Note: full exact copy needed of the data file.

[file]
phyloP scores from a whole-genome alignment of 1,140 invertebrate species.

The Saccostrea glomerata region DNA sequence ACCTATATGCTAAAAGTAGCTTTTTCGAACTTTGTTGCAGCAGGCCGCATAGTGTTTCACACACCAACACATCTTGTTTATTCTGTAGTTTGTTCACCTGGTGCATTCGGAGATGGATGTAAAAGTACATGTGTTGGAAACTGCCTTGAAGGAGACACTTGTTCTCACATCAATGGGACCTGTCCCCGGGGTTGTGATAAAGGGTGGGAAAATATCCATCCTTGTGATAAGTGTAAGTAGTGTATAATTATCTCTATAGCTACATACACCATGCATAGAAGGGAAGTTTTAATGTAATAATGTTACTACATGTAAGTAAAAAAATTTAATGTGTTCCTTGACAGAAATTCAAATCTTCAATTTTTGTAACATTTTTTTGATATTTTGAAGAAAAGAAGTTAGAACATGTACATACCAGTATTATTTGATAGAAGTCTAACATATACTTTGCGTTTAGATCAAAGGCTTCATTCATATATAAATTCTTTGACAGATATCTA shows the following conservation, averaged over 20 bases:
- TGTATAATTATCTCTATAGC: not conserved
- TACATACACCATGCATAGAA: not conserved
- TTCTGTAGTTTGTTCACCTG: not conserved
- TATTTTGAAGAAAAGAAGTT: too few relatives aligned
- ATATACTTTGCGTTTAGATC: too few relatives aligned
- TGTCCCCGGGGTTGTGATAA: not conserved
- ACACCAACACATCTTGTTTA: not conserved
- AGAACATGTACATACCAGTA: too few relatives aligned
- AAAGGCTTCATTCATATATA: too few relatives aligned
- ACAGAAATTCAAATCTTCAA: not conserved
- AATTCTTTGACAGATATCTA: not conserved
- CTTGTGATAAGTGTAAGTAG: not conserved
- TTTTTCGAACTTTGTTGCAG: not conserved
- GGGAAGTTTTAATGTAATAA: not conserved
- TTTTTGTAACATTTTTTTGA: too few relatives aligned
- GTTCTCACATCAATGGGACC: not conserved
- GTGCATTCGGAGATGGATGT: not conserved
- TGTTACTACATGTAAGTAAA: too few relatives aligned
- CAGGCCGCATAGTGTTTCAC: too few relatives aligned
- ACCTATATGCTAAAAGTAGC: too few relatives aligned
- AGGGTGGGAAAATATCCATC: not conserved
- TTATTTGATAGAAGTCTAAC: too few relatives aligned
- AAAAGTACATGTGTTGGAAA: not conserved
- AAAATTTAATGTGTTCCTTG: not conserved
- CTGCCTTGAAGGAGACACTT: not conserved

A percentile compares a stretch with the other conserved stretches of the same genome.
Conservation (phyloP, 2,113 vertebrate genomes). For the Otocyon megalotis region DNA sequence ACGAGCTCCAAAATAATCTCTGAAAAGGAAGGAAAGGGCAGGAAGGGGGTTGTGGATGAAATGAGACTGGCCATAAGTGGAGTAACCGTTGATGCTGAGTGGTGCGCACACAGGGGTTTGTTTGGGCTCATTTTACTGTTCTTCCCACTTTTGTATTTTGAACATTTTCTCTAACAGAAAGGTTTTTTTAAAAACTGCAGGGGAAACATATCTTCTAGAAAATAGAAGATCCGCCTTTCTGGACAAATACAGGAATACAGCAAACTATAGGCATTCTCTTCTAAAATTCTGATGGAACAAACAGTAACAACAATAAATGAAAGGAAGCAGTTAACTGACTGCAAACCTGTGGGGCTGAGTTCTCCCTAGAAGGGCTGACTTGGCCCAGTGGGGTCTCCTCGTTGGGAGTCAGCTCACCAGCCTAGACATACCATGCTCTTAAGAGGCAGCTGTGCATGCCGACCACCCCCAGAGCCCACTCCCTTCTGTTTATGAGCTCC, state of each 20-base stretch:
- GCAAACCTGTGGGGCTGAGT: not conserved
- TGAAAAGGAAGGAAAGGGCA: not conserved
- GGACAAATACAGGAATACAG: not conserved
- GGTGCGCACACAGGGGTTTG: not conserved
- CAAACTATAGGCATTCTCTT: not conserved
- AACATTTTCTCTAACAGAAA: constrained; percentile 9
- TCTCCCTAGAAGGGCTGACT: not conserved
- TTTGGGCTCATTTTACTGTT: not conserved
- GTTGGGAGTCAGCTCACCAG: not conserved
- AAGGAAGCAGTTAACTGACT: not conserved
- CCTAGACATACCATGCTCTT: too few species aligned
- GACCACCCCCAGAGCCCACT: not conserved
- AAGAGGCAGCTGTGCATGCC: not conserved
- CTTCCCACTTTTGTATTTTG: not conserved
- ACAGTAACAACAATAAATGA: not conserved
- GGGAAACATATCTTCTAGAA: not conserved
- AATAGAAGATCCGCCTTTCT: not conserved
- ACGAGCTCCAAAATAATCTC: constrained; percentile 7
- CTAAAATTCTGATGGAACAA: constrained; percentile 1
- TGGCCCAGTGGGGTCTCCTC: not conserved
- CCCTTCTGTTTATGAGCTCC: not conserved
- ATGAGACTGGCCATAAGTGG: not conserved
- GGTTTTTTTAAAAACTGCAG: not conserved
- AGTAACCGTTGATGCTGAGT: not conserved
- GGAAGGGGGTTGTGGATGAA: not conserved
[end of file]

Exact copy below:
phyloP scores from a whole-genome alignment of 1,140 invertebrate species.

The Saccostrea glomerata region DNA sequence ACCTATATGCTAAAAGTAGCTTTTTCGAACTTTGTTGCAGCAGGCCGCATAGTGTTTCACACACCAACACATCTTGTTTATTCTGTAGTTTGTTCACCTGGTGCATTCGGAGATGGATGTAAAAGTACATGTGTTGGAAACTGCCTTGAAGGAGACACTTGTTCTCACATCAATGGGACCTGTCCCCGGGGTTGTGATAAAGGGTGGGAAAATATCCATCCTTGTGATAAGTGTAAGTAGTGTATAATTATCTCTATAGCTACATACACCATGCATAGAAGGGAAGTTTTAATGTAATAATGTTACTACATGTAAGTAAAAAAATTTAATGTGTTCCTTGACAGAAATTCAAATCTTCAATTTTTGTAACATTTTTTTGATATTTTGAAGAAAAGAAGTTAGAACATGTACATACCAGTATTATTTGATAGAAGTCTAACATATACTTTGCGTTTAGATCAAAGGCTTCATTCATATATAAATTCTTTGACAGATATCTA shows the following conservation, averaged over 20 bases:
- TGTATAATTATCTCTATAGC: not conserved
- TACATACACCATGCATAGAA: not conserved
- TTCTGTAGTTTGTTCACCTG: not conserved
- TATTTTGAAGAAAAGAAGTT: too few relatives aligned
- ATATACTTTGCGTTTAGATC: too few relatives aligned
- TGTCCCCGGGGTTGTGATAA: not conserved
- ACACCAACACATCTTGTTTA: not conserved
- AGAACATGTACATACCAGTA: too few relatives aligned
- AAAGGCTTCATTCATATATA: too few relatives aligned
- ACAGAAATTCAAATCTTCAA: not conserved
- AATTCTTTGACAGATATCTA: not conserved
- CTTGTGATAAGTGTAAGTAG: not conserved
- TTTTTCGAACTTTGTTGCAG: not conserved
- GGGAAGTTTTAATGTAATAA: not conserved
- TTTTTGTAACATTTTTTTGA: too few relatives aligned
- GTTCTCACATCAATGGGACC: not conserved
- GTGCATTCGGAGATGGATGT: not conserved
- TGTTACTACATGTAAGTAAA: too few relatives aligned
- CAGGCCGCATAGTGTTTCAC: too few relatives aligned
- ACCTATATGCTAAAAGTAGC: too few relatives aligned
- AGGGTGGGAAAATATCCATC: not conserved
- TTATTTGATAGAAGTCTAAC: too few relatives aligned
- AAAAGTACATGTGTTGGAAA: not conserved
- AAAATTTAATGTGTTCCTTG: not conserved
- CTGCCTTGAAGGAGACACTT: not conserved

A percentile compares a stretch with the other conserved stretches of the same genome.
Conservation (phyloP, 2,113 vertebrate genomes). For the Otocyon megalotis region DNA sequence ACGAGCTCCAAAATAATCTCTGAAAAGGAAGGAAAGGGCAGGAAGGGGGTTGTGGATGAAATGAGACTGGCCATAAGTGGAGTAACCGTTGATGCTGAGTGGTGCGCACACAGGGGTTTGTTTGGGCTCATTTTACTGTTCTTCCCACTTTTGTATTTTGAACATTTTCTCTAACAGAAAGGTTTTTTTAAAAACTGCAGGGGAAACATATCTTCTAGAAAATAGAAGATCCGCCTTTCTGGACAAATACAGGAATACAGCAAACTATAGGCATTCTCTTCTAAAATTCTGATGGAACAAACAGTAACAACAATAAATGAAAGGAAGCAGTTAACTGACTGCAAACCTGTGGGGCTGAGTTCTCCCTAGAAGGGCTGACTTGGCCCAGTGGGGTCTCCTCGTTGGGAGTCAGCTCACCAGCCTAGACATACCATGCTCTTAAGAGGCAGCTGTGCATGCCGACCACCCCCAGAGCCCACTCCCTTCTGTTTATGAGCTCC, state of each 20-base stretch:
- GCAAACCTGTGGGGCTGAGT: not conserved
- TGAAAAGGAAGGAAAGGGCA: not conserved
- GGACAAATACAGGAATACAG: not conserved
- GGTGCGCACACAGGGGTTTG: not conserved
- CAAACTATAGGCATTCTCTT: not conserved
- AACATTTTCTCTAACAGAAA: constrained; percentile 9
- TCTCCCTAGAAGGGCTGACT: not conserved
- TTTGGGCTCATTTTACTGTT: not conserved
- GTTGGGAGTCAGCTCACCAG: not conserved
- AAGGAAGCAGTTAACTGACT: not conserved
- CCTAGACATACCATGCTCTT: too few species aligned
- GACCACCCCCAGAGCCCACT: not conserved
- AAGAGGCAGCTGTGCATGCC: not conserved
- CTTCCCACTTTTGTATTTTG: not conserved
- ACAGTAACAACAATAAATGA: not conserved
- GGGAAACATATCTTCTAGAA: not conserved
- AATAGAAGATCCGCCTTTCT: not conserved
- ACGAGCTCCAAAATAATCTC: constrained; percentile 7
- CTAAAATTCTGATGGAACAA: constrained; percentile 1
- TGGCCCAGTGGGGTCTCCTC: not conserved
- CCCTTCTGTTTATGAGCTCC: not conserved
- ATGAGACTGGCCATAAGTGG: not conserved
- GGTTTTTTTAAAAACTGCAG: not conserved
- AGTAACCGTTGATGCTGAGT: not conserved
- GGAAGGGGGTTGTGGATGAA: not conserved